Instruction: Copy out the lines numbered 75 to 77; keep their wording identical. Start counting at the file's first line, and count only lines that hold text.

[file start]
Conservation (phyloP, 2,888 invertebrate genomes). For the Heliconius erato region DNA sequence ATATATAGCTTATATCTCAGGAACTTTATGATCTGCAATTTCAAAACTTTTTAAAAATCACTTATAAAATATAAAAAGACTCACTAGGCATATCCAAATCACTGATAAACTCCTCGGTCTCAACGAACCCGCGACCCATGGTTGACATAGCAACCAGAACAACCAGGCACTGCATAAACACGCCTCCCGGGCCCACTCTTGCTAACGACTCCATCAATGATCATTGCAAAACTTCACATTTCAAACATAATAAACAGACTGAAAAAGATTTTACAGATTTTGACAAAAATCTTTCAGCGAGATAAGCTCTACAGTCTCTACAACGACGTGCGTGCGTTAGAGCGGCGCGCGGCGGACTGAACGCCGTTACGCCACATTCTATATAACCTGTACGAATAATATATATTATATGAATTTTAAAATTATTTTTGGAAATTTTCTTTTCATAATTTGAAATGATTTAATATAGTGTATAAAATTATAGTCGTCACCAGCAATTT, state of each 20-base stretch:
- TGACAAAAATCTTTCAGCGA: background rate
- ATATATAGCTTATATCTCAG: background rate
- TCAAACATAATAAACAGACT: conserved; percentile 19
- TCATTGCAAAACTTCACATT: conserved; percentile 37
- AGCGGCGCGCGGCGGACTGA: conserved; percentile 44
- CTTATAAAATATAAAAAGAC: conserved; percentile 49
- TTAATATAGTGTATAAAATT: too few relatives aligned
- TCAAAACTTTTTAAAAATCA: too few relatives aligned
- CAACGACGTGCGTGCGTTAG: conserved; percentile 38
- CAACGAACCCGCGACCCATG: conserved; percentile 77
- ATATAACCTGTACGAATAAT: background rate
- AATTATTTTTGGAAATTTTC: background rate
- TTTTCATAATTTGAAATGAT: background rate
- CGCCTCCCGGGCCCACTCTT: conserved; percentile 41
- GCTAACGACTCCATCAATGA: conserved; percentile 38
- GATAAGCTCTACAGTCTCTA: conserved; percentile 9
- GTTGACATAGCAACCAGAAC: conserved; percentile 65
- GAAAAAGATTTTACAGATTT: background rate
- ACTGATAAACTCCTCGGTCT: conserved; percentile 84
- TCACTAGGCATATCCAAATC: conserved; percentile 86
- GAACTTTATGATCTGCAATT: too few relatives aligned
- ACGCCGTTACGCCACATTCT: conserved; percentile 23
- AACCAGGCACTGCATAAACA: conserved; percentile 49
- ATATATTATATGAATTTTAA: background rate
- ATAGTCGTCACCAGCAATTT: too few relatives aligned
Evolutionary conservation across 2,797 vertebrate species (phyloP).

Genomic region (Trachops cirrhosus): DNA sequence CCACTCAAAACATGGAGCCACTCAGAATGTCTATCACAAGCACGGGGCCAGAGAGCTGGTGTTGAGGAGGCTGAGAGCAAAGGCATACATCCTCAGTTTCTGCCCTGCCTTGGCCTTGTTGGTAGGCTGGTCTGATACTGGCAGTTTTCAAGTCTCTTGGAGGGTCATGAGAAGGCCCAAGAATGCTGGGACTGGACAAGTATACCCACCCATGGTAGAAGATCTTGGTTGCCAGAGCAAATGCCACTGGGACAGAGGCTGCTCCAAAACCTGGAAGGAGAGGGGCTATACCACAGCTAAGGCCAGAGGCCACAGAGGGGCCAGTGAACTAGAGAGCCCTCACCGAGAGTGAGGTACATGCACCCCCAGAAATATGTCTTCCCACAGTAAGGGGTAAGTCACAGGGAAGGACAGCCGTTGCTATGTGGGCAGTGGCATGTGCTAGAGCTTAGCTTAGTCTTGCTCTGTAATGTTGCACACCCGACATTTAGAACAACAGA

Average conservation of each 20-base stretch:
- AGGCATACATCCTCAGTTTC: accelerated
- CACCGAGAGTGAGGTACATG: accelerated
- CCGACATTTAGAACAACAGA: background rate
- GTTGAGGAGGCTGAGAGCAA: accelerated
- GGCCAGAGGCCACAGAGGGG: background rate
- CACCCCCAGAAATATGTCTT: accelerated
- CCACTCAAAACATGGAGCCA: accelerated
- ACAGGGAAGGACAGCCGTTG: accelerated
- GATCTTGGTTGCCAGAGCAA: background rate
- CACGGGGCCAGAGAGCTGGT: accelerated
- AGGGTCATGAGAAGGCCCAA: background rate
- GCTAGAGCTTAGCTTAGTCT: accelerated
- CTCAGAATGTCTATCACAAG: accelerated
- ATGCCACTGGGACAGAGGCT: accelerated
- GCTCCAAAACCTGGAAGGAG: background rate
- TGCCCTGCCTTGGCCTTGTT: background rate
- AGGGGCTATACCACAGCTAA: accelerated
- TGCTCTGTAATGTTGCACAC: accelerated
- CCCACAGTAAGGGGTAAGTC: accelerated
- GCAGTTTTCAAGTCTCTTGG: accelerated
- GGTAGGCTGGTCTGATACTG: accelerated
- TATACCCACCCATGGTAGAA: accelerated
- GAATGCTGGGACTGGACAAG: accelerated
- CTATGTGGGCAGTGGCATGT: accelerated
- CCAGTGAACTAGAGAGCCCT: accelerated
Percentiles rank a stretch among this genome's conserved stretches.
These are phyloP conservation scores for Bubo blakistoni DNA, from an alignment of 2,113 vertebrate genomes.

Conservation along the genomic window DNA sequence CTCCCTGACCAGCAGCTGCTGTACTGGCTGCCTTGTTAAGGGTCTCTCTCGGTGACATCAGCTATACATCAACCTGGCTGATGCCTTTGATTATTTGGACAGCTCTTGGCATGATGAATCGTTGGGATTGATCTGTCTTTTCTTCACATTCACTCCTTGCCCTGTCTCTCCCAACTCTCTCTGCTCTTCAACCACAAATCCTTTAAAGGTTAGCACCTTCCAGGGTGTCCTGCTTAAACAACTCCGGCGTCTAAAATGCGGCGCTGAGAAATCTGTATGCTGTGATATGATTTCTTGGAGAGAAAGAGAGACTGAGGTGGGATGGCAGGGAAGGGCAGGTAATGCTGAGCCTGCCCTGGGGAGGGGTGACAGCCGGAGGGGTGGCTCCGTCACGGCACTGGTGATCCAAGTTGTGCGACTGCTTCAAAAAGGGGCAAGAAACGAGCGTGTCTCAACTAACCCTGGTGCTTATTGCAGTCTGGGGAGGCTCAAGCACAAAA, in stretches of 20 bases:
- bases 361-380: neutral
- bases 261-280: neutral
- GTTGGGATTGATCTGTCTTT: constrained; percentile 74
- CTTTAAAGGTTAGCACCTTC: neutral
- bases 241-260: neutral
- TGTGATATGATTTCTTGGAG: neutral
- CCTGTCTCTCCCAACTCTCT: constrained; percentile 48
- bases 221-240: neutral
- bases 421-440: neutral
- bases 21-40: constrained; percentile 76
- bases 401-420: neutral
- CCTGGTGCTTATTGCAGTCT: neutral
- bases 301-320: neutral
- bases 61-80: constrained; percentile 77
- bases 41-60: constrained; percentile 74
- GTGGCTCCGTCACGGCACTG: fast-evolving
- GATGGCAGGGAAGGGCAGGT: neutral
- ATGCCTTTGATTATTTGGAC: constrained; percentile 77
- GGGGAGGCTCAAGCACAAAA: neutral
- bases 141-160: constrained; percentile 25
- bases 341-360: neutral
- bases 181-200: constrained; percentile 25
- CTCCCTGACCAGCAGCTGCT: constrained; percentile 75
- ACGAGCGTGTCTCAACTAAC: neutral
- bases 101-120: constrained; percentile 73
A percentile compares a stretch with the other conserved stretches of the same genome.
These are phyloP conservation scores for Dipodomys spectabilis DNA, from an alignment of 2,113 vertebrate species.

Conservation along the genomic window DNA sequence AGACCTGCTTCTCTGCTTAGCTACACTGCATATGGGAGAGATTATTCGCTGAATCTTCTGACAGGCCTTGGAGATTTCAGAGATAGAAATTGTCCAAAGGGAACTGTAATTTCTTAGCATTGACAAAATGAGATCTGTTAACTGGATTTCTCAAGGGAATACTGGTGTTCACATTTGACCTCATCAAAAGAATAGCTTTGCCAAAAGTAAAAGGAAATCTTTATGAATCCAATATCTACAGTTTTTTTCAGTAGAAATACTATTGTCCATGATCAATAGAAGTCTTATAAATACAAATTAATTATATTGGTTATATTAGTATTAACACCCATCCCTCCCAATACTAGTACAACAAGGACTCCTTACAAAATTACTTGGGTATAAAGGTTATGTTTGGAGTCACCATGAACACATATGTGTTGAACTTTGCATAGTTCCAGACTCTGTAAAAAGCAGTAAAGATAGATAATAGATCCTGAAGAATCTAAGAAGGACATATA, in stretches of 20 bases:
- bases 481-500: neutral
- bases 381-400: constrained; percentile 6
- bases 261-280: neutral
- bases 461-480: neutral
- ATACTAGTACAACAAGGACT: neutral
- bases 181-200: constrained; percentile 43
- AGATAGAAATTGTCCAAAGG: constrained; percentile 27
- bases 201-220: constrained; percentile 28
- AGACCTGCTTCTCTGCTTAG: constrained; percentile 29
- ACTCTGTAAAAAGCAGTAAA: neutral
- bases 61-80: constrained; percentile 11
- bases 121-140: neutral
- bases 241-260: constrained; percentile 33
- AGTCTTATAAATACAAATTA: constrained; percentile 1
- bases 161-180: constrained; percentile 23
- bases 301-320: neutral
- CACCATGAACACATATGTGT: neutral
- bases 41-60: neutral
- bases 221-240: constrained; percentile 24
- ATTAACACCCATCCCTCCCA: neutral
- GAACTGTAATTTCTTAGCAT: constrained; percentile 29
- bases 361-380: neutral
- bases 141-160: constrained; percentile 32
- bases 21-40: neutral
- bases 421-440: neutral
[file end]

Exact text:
- ATGCCTTTGATTATTTGGAC: constrained; percentile 77
- GGGGAGGCTCAAGCACAAAA: neutral
- bases 141-160: constrained; percentile 25